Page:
It was only two words, and was probably grammatically incorrect, but I got a big laugh out of it. And for a hot second I felt like myself; like I was in a place where people could understand me. It was a proud moment.
My relatives live in Selfoss and run an engineering firm, but the other half of their life is at Grund, a dairy farm near Akureyri, that they fortuitously bought as an investment in 2007. When I first arrived at their Selfoss home, the tour curiously included many notable cow memorabilia tucked throughout the house. “We get so many cow gifts ever since we bought the farm,” Gudrun explained when I noticed the cow cookie jar in the kitchen.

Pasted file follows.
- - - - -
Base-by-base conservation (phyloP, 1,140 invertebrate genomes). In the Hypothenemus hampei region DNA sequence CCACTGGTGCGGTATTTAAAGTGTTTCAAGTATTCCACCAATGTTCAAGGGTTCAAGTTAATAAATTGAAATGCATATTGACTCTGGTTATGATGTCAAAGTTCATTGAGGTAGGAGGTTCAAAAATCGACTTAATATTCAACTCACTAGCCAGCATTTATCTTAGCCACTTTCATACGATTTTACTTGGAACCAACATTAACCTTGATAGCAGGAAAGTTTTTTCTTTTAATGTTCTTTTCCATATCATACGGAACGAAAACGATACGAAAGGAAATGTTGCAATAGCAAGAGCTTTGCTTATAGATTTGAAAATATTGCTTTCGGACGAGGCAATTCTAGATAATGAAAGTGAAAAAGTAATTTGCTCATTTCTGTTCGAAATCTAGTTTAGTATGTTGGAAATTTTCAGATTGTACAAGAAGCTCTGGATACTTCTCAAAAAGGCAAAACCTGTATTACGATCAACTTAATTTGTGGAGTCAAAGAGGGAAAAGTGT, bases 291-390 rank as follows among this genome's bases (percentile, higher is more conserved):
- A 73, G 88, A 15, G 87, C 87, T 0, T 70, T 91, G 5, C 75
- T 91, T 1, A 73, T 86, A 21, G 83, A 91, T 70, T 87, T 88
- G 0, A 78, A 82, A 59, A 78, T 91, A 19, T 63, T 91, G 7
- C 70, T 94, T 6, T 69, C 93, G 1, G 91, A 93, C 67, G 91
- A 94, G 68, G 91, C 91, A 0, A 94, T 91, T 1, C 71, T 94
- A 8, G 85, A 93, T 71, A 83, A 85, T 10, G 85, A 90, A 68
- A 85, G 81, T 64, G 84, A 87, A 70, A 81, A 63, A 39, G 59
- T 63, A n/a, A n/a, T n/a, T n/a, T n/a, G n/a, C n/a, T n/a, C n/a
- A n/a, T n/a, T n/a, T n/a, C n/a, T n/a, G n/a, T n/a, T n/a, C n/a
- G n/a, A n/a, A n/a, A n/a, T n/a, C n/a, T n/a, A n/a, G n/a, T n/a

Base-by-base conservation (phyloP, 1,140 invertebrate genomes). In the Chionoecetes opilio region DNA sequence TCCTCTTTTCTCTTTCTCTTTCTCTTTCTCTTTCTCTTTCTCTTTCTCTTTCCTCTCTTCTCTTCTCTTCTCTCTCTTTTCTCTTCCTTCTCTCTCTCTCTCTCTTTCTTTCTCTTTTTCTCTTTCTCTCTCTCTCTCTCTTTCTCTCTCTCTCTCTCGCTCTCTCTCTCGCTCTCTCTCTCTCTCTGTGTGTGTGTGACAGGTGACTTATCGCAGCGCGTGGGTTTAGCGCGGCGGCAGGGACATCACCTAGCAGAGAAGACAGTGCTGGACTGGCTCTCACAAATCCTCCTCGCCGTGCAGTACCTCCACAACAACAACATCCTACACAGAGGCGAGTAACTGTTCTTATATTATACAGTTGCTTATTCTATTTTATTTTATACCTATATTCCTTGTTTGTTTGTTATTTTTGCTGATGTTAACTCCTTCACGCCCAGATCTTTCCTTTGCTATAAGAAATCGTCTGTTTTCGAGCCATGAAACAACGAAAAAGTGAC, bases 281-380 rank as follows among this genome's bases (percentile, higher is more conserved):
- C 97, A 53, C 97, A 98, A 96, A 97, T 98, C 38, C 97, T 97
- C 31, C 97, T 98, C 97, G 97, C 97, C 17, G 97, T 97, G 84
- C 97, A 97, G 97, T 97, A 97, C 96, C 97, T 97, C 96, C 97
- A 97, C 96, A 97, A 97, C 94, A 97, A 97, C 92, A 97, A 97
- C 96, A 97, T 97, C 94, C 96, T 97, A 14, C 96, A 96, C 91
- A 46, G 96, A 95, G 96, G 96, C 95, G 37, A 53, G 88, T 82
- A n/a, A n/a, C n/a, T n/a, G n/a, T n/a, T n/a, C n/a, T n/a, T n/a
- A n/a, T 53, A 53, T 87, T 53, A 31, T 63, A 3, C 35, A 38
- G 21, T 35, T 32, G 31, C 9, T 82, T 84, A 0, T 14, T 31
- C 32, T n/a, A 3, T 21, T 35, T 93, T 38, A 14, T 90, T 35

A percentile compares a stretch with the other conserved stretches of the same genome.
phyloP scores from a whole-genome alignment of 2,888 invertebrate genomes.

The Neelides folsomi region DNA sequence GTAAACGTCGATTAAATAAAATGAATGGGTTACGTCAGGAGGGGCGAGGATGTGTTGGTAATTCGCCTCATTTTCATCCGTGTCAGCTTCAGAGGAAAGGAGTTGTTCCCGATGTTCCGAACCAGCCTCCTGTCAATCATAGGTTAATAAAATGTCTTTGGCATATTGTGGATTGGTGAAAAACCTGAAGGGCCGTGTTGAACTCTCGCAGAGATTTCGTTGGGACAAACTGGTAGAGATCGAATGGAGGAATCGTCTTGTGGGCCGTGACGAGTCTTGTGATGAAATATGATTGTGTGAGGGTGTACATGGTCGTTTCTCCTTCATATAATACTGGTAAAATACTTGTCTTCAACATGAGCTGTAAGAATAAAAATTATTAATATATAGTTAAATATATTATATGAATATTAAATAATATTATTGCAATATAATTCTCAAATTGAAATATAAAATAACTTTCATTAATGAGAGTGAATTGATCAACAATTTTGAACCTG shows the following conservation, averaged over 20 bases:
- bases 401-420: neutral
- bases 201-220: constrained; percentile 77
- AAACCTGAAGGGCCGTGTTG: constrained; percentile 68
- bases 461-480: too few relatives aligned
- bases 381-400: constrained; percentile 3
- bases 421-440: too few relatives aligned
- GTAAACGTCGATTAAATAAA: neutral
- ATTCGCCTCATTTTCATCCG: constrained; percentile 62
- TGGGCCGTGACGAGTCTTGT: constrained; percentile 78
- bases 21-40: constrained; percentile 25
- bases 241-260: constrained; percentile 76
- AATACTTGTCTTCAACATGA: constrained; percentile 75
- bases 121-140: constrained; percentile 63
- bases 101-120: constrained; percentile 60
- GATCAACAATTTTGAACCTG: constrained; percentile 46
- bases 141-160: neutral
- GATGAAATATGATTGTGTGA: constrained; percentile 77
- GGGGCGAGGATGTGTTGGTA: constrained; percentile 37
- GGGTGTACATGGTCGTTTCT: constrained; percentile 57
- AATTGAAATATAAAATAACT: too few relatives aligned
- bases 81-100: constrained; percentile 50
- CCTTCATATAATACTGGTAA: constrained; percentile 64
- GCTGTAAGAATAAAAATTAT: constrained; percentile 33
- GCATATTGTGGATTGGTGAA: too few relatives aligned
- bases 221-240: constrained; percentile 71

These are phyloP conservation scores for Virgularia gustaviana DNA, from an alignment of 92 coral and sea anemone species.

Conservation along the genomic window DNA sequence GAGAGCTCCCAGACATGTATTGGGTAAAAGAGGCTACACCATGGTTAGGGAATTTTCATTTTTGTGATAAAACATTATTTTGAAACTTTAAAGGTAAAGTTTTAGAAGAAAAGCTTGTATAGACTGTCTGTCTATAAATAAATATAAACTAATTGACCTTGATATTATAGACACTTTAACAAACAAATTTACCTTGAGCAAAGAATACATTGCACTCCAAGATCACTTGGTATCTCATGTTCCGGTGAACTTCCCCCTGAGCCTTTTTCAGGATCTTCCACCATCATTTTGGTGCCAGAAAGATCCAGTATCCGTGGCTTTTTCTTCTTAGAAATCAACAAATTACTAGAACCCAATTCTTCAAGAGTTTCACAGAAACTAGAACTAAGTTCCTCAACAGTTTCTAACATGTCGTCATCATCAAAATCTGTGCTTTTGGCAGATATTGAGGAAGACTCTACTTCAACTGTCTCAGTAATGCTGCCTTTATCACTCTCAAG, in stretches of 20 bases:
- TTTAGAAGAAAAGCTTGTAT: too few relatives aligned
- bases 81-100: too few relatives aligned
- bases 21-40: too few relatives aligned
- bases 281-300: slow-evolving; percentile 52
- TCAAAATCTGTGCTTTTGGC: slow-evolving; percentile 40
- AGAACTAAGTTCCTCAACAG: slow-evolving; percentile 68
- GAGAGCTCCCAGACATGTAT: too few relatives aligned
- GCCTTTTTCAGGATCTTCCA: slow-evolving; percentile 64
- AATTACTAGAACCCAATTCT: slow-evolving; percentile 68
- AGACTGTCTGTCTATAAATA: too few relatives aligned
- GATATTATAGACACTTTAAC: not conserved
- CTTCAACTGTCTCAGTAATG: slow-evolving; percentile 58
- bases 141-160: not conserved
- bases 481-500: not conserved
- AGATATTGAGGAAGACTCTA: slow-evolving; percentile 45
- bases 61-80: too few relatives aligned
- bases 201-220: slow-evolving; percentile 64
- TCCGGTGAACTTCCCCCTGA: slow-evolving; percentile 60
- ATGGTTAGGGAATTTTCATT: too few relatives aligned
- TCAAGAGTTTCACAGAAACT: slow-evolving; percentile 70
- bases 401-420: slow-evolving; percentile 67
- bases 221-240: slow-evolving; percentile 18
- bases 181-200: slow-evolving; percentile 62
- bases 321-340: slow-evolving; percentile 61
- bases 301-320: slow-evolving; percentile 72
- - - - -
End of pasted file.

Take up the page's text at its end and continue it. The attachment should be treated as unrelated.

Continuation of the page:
One evening, shortly after I had arrived, the daughters were wrapping their mother’s birthday gift. “What did you get her?” I asked. “A shirt and one of those,” they responded, pointing vaguely to a shelf containing a collection of random vases, ceramic birds, and books. When Gudrun opened her gift, she proudly held up her t-shirt and reached into the gift bag again to pull out a small rooster statue.
“Ekki kýr?” I chimed in, and pointed to the bird. Everyone burst out laughing. Unsophisticated as it was, the words meaning “not cow” were a turning point for me. Between the language barrier and cultural differences, it can be hard to communicate even the most basic things on a daily basis. Sticking with the simplest thing I could have possibly said ensured that I knew they were laughing with me and not at me. I consider that a cross-cultural win.